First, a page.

The court rejected plaintiff's argument that defendants' assertion was speculation because plaintiff did not offer evidence to dispute defendant's claim. The court explained that in light of Lehman's virtual gifting of the rights to Keane and their acquiescence in Smith Barney's use of the program and desire to resolve any open items between the two entities, the sworn affidavit that asserts a license could easily have been negotiated is not speculative and constitutes sufficient factual basis for granting summary judgment.

The plaintiffs relied on Peer International for the proposition that any claim of detrimental reliance ended when this lawsuit was filed. The court distinguished this case from Peer International because in that case the defendants were on notice that their license to use the copyrighted material may be terminated. The court explained that a successful application of estoppel as a remedy requires that the party asserting estoppel to use due care and not fail to inquire as to its rights where that would be the prudent course of conduct, but in this case there was nothing to indicate to the defendants that they were unauthorized to use the software.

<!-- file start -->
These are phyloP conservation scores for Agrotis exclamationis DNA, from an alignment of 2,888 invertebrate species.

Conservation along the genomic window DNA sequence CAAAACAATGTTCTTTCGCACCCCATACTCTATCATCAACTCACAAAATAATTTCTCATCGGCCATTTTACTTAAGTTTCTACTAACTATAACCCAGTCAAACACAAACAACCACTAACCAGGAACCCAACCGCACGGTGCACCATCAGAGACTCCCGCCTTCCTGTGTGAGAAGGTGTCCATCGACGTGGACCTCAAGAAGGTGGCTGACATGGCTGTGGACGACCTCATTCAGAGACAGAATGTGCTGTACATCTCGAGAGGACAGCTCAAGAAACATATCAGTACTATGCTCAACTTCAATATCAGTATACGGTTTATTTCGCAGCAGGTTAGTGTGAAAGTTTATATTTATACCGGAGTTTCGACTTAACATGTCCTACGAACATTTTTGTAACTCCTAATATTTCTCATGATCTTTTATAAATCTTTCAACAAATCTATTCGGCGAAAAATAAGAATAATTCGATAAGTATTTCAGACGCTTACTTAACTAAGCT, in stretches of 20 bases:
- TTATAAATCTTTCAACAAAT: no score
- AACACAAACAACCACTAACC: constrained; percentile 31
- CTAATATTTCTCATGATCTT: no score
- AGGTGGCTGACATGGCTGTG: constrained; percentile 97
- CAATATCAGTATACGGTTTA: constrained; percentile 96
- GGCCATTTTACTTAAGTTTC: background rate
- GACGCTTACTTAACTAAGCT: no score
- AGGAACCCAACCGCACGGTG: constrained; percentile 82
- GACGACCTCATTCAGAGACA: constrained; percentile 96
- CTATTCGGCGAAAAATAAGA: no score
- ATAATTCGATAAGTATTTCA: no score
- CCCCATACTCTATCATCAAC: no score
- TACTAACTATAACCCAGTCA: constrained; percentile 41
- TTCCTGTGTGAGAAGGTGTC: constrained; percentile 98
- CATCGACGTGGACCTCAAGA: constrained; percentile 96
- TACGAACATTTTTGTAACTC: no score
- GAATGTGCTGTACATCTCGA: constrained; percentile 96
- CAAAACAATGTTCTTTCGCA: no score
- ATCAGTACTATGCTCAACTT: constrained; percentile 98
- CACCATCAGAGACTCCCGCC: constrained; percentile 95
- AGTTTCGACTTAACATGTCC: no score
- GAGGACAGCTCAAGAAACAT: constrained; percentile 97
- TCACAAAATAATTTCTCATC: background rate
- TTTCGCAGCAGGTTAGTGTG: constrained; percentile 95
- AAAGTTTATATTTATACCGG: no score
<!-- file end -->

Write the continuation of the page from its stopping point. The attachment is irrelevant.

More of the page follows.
The court concluded that summary judgment was proper, the case was dismissed and defendants' use of the SLBX program was declared to be non-infringing.

References Edit

  1. 74 F.3d 768 (7th Cir. 1996) (full-text).
  2. 21 F.3d 568 (4th Cir. 1994) (full-text).
  3. 149 F.3d 494 (6th Cir. 1998) (full-text).
  4. Peer Int'l Corp. v. Luna Records, 887 F. Supp. 560 (S.D.N.Y. 1995) (full-text).
  5. Lottie Joplin Thomas Trust v. Crown Publishers, Inc., 592 F.2d 651 (2d Cir. 1978) (full-text).